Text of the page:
Artists work addresses environmental concerns :

Posted by-Kalki Team

As a part of the recently concluded international seminar on Environmental Consciousness in Current Indian Art organised by DakshinaChitra, city-based artist Parvathi Nayars solo show of photos and videos, Haunted by Waters is being showcased at the venue

In August 2016, writer and social activist Nityanand Jayaraman took a diverse group of friends — artists, lawyers, engineers, social scientists and journalists — to Ennore Creek. The oil refineries, coal-fired power plants, coal ash dykes and densely populated residential areas hemming the creek disgorge their effluents into the wetlands. The creek is dying a silent death and the eroding livelihoods and household economies of the regions fisherfolk mirrors the degradation of the creek. Parvathi was part of this tour.

“The show is a response to many immediate environmental anxieties, whether the pollution of our rivers or the devastating floods in Chennai or the acknowledgement that man causes many of these disasters by ruthlessly exploiting the land and its waters; destroying in the process, the many safety mechanisms that nature herself had placed for draining the water or protecting the soil,” says Parvathi.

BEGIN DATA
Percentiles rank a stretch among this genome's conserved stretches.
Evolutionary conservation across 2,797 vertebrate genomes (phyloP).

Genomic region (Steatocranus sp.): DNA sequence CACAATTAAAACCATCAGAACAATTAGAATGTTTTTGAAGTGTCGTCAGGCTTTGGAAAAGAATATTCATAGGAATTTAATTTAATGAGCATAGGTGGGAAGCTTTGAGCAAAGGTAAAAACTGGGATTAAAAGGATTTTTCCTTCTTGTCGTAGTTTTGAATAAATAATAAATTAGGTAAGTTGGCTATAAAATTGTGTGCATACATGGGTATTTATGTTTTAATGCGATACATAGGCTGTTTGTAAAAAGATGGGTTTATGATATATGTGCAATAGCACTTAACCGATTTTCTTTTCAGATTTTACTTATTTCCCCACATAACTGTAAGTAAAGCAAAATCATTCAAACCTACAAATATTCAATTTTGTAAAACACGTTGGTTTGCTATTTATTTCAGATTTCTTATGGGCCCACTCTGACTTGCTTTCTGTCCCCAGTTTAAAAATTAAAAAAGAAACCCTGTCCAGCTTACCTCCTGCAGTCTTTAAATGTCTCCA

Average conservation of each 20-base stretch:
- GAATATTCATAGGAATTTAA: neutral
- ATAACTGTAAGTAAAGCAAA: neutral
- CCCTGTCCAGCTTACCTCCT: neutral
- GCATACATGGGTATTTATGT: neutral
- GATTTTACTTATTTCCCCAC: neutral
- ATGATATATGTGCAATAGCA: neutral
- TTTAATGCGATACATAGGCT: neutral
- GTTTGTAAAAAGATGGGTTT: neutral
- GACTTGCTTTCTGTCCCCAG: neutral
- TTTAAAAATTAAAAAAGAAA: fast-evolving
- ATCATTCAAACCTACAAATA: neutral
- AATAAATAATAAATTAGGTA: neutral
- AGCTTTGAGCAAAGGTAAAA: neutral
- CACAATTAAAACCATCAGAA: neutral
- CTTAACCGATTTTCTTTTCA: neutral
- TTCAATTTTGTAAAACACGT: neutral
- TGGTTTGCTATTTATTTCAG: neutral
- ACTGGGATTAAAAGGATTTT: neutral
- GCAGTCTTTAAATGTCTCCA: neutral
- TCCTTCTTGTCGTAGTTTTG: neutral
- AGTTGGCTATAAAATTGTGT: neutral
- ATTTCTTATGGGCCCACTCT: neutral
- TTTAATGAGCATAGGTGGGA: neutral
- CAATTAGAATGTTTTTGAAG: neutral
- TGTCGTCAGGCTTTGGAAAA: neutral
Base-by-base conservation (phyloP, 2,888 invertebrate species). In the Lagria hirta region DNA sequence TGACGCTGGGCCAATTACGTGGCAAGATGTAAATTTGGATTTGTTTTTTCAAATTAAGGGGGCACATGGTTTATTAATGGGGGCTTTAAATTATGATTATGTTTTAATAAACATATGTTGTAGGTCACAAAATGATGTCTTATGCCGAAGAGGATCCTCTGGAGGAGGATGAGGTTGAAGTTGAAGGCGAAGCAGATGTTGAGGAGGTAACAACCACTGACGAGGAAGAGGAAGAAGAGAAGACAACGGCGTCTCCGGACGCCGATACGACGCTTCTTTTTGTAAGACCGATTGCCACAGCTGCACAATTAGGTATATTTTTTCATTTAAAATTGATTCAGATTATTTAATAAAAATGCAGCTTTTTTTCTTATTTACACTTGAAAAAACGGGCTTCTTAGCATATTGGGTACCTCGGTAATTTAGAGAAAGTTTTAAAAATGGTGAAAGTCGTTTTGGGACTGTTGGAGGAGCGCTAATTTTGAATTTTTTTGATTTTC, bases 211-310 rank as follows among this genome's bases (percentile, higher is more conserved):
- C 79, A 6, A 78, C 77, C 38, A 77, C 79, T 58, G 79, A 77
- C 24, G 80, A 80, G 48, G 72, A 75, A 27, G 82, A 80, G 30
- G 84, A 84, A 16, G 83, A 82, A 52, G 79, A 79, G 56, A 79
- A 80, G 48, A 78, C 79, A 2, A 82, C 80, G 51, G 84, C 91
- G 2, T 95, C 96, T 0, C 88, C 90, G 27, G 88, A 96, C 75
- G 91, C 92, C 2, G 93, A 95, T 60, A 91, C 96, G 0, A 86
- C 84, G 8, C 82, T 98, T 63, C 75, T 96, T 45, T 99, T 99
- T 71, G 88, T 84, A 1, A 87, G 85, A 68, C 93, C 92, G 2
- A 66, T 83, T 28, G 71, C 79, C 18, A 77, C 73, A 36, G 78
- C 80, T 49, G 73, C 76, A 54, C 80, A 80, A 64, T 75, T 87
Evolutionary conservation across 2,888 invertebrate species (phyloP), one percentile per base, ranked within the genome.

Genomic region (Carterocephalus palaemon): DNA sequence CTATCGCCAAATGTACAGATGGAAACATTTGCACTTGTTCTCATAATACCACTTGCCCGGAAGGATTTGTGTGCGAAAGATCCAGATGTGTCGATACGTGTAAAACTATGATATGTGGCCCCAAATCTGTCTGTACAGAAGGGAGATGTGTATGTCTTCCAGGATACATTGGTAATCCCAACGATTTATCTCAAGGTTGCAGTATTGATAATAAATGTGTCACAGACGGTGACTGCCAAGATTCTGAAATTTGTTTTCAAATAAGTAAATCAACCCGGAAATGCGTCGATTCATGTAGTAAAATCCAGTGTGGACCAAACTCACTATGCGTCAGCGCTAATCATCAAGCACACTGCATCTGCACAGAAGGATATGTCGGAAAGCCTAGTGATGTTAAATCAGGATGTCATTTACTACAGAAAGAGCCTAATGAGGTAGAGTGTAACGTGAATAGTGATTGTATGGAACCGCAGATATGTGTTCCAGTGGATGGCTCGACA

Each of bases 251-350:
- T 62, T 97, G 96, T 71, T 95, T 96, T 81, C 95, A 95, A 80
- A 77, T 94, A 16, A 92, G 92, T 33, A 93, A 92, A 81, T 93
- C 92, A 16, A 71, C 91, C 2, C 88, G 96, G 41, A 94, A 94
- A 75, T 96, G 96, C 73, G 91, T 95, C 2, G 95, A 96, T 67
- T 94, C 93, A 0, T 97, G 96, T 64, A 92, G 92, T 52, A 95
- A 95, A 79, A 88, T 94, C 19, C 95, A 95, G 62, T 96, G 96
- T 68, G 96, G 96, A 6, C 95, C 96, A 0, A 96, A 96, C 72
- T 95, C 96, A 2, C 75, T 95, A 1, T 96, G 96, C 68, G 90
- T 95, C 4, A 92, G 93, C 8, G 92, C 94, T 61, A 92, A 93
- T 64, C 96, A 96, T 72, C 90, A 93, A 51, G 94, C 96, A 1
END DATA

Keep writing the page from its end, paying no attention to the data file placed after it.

Working in parallel mediums, drawing, photography, video, sound, and installation, the artist engages with her environment through means that are simultaneously poetic, documentary, abstract and painstakingly real.

“The root cause of the disease afflicting the Ennore Creek is not legal, technical or economic. It is cultural — the manifestation of a culture that views the encroachment and decay of a waterbody as acceptable collateral in the march of development.

Water, waterbodies and wetlands are seen as inherently worthless. Parvathis photographs posit many provocative lines of enquiry. Art and artists as the architects of culture have a central role in highlighting the cultural malaise that pervades modern civilisation, and in re-introducing the much-needed connect between human society and nature,” says Nityanand.

“By juxtaposing photographic heterotopias, lens work and videos alluding to both explicit scientific record and implicit artistic response, Parvathis creative interventions provoke queries on how this sprawling wetland complex in a working-class area of north Chennai has been spoiled by industrial and residential pollution, with the public and private sector equally to blame, and if there is hope for change,” adds Kathryn Myers, organiser of the seminar.

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